Science and religion: Friends or foes?

Commentary by CJ Click
Times News correspondent
teens20@thetimesnews.com

   Throughout the chasms of history, there has been no greater rivalry than between those of science and religion. There has always been a degree of tension between the schools of science and the church since what scholars refer to as the Galileo affair.
   The Galileo affair was a series of events that contradicted the Aristotelian view of the universe as accepted by the Catholic Church, beginning with Galileo’s publication of “Sidereus Nuncius” in 1610 in which he described observations made with a new form of telescope of his own design. Ever since, there has been a rift between the idea of learning about the universe — more specifically life — scientifically, than by faith.
   This separation is unnecessary. There are scientists who claim that the disciplines of the two schools contradict each other and are thus incompatible. There are even a select few scholars who believe that religious scientists, such as Sir Isaac Newton, could have achieved even more had they rejected the religious principles that were their foundation.
   Science and religion are, I will admit, seemingly contradictory. But if one examines the two schools closer, there is really more of correlation between them. Science theorizes that the universe was created by energy being converted into various subatomic particles from the cooling of an extremely hot and fast expanding body.
   Religion (Christian, at least) says that the universe was created by God in six days, the seventh being one of rest. Who is to say that the two are not the same? We, as human beings, have no concept of time as God views it. What could be a day to him, could be a million years to us. If the Big Bang did happen, who created the energy and gases that came to create the universe in the first place?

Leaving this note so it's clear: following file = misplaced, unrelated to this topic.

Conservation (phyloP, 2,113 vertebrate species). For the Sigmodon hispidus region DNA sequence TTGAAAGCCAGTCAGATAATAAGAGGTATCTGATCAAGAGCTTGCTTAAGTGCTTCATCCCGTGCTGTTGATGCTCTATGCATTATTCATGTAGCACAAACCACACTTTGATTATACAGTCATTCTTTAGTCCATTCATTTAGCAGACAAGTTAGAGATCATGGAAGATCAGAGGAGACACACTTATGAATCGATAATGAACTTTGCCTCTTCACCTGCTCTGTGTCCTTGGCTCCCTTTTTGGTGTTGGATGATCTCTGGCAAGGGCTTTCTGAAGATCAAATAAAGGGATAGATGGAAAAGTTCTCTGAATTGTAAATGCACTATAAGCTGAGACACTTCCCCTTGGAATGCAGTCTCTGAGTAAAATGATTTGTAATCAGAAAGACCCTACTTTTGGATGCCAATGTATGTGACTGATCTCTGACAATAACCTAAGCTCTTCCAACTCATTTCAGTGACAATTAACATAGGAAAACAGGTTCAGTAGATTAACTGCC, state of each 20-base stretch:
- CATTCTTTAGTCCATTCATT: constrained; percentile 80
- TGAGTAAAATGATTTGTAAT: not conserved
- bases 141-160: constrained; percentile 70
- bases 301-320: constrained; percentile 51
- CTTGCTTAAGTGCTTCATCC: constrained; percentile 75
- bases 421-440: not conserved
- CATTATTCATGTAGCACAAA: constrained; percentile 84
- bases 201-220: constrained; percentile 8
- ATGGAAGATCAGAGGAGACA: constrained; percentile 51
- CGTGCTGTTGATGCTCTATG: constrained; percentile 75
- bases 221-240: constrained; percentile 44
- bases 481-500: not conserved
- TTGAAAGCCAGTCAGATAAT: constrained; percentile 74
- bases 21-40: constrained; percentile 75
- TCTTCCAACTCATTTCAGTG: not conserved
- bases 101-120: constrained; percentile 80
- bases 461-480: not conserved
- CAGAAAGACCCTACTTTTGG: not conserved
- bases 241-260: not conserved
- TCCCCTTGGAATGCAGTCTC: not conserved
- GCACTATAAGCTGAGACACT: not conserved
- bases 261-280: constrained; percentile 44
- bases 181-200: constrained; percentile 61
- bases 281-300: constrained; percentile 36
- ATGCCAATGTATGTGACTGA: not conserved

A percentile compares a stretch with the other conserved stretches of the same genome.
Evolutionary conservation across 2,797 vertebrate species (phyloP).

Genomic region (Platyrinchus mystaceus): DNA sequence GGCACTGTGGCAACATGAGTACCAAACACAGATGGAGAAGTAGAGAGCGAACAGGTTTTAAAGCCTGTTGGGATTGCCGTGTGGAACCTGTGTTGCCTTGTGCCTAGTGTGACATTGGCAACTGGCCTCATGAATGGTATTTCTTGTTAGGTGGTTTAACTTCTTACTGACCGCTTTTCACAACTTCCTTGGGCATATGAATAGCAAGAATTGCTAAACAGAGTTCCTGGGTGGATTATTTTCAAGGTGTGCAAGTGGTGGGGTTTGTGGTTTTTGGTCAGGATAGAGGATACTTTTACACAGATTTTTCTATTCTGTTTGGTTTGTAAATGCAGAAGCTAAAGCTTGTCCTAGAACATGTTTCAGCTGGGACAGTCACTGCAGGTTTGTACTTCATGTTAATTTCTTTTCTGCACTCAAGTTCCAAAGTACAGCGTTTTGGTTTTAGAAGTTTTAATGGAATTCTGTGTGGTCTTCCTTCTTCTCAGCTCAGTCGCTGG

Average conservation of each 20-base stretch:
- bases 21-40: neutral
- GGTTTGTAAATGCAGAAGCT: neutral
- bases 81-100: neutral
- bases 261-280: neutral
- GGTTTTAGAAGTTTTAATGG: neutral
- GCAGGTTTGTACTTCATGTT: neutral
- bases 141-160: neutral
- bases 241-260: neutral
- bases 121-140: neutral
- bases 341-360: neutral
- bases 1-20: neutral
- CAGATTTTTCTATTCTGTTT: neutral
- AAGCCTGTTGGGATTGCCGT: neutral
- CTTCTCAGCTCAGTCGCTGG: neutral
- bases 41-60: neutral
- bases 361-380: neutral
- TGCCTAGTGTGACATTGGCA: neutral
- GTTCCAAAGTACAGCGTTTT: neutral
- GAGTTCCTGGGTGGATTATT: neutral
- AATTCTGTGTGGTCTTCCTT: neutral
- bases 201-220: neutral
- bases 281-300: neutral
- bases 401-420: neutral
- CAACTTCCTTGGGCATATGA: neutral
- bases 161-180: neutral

In the 1859, Charles Darwin wrote “On the Origin of Species,” a book which introduced the theory of evolution. Again refuted by the church, there was an uproar that followed its publication. Science says that species adapt and change across successive generations to survive and fit the needs of that species. Religion says that God created the universe and thus its inhabitants. I see no contradiction. Who is to say that God’s intelligent design was not for species to evolve, adapt, in order to survive?
   The current relationship between science and religion is unfortunate. One cannot exist without the other. Religion was integral in the development of modern science. Copernicus, Galileo,Newton, Kepler and countless others considered themselves Christians and could not have accomplished anything they had without a loving creator. Science is God’s way of revealing just a small portion of his creation to us. Some questions will never be answered, but it is of great comfort that we can one day know the answers if we just come to accept Jesus Christ as our personal savior.

 CJ Click is a rising freshman at the University of North Carolina at Chapel Hill
and a Teens & Twenties writer.

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